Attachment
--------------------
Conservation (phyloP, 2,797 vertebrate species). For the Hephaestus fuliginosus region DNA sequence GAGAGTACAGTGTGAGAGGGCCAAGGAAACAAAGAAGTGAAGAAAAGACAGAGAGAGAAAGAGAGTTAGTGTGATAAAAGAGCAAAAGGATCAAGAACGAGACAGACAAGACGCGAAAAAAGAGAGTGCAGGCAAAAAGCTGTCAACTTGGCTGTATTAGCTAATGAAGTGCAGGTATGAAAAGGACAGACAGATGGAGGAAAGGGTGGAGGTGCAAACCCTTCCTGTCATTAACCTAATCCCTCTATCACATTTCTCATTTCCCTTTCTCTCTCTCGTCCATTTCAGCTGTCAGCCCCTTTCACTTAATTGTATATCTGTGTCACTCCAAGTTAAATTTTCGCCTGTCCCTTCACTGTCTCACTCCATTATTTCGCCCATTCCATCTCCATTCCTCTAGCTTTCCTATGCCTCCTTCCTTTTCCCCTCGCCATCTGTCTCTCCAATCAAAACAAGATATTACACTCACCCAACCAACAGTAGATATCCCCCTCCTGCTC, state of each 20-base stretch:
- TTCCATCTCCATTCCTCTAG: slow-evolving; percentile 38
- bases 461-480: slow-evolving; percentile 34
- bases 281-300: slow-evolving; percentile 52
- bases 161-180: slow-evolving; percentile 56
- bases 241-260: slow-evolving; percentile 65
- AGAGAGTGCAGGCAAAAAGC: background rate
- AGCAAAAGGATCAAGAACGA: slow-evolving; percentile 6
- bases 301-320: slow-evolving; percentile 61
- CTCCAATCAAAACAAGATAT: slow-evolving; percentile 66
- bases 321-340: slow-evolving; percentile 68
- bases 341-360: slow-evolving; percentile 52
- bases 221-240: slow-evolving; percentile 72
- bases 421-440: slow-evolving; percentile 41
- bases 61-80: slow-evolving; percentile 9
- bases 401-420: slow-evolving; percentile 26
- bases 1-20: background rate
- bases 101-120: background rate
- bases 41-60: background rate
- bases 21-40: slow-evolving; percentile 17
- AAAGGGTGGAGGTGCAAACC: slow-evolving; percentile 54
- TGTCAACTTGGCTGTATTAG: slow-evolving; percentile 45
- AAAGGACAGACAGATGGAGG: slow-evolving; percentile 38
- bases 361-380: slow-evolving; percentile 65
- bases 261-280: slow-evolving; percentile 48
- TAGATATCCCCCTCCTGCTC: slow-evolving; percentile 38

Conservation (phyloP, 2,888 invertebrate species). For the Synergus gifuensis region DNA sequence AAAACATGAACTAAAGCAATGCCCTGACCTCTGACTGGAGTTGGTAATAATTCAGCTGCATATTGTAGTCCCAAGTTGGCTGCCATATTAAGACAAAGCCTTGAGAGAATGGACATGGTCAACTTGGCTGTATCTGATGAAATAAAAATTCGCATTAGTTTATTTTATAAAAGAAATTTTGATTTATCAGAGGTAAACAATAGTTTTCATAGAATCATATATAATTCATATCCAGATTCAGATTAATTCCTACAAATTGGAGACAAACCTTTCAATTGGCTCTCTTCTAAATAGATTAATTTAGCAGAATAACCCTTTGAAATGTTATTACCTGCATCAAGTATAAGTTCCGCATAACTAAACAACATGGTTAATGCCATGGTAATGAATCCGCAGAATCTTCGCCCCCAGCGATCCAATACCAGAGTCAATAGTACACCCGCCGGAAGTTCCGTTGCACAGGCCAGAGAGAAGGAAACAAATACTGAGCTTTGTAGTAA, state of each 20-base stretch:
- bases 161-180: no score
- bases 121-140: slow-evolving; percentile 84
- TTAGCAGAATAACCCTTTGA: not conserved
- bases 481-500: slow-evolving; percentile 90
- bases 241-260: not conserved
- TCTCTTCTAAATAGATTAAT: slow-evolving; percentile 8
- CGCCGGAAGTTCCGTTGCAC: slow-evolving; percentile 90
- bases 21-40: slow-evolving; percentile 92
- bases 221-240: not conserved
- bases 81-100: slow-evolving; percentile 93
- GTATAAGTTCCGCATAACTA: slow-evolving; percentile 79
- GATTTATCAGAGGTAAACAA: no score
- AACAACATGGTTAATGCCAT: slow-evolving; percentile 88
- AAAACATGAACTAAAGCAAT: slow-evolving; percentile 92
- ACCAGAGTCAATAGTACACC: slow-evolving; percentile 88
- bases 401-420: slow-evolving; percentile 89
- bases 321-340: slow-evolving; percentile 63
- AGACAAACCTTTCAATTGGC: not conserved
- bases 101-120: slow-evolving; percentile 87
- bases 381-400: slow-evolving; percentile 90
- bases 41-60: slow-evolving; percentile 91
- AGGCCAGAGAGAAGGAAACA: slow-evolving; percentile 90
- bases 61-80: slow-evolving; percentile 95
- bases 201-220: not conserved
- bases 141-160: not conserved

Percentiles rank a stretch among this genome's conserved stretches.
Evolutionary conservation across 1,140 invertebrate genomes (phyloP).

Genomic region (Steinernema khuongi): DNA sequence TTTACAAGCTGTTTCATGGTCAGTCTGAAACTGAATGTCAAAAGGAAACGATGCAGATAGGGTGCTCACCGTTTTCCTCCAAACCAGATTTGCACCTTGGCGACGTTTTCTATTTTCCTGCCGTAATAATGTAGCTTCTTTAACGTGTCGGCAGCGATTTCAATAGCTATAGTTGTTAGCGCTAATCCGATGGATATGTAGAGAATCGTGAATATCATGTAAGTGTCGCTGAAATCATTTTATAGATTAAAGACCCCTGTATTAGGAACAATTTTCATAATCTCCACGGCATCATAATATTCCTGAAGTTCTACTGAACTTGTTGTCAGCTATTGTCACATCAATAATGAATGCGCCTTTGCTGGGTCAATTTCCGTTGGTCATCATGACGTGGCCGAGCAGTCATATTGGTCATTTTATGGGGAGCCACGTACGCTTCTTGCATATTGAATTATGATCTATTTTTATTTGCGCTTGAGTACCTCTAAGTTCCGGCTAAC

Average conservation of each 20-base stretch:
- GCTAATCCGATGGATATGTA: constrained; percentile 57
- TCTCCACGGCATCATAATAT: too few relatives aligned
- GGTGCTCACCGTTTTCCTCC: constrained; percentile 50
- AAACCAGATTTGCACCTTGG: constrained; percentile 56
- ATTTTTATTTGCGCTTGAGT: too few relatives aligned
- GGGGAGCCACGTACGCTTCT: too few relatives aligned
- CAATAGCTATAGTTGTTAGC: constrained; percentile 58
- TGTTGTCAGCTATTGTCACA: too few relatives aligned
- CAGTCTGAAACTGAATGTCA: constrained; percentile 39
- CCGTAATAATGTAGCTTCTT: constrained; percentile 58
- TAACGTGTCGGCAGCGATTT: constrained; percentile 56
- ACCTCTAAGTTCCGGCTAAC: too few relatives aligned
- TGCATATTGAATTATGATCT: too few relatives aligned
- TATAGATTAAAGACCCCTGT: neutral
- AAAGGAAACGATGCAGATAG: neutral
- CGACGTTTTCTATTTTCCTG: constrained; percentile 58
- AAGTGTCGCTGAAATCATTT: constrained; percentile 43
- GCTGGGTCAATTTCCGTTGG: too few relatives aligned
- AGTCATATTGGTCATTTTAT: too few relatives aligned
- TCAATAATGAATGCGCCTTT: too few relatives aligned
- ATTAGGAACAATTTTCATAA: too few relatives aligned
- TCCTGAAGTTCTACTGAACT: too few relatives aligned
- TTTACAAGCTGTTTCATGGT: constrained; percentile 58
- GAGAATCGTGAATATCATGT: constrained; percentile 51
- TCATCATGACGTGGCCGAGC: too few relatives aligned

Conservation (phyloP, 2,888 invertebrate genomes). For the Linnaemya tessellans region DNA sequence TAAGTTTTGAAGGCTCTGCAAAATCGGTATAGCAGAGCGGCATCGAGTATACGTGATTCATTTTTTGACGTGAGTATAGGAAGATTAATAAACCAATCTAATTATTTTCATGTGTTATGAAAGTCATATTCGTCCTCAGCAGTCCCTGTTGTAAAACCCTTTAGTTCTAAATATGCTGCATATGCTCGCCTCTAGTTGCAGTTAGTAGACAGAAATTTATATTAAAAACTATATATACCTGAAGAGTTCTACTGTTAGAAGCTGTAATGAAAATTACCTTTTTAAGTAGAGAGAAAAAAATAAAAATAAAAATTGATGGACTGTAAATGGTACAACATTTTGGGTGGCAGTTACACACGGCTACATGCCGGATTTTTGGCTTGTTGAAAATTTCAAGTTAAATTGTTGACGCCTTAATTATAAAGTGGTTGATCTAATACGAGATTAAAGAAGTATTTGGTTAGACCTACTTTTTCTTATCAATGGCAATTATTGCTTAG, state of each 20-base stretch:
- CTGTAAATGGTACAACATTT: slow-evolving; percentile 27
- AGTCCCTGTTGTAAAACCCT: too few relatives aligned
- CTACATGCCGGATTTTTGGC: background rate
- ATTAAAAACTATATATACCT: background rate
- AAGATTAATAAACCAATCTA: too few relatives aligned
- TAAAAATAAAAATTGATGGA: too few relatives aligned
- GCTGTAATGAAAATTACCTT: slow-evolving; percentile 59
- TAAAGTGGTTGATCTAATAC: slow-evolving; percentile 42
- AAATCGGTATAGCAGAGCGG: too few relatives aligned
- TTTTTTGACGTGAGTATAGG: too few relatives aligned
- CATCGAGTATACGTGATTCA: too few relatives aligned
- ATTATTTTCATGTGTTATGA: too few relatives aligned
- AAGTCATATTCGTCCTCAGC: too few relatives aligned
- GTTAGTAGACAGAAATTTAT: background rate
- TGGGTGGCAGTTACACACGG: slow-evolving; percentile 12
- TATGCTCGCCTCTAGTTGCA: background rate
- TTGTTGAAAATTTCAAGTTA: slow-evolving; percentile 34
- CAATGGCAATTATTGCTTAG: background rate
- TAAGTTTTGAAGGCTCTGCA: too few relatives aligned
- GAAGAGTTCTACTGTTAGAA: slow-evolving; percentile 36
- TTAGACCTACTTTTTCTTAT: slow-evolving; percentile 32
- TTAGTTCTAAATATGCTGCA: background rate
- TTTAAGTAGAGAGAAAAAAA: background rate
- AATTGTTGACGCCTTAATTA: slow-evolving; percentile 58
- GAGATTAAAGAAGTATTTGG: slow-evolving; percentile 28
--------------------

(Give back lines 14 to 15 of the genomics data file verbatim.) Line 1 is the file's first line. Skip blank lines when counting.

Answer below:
- bases 421-440: slow-evolving; percentile 41
- bases 61-80: slow-evolving; percentile 9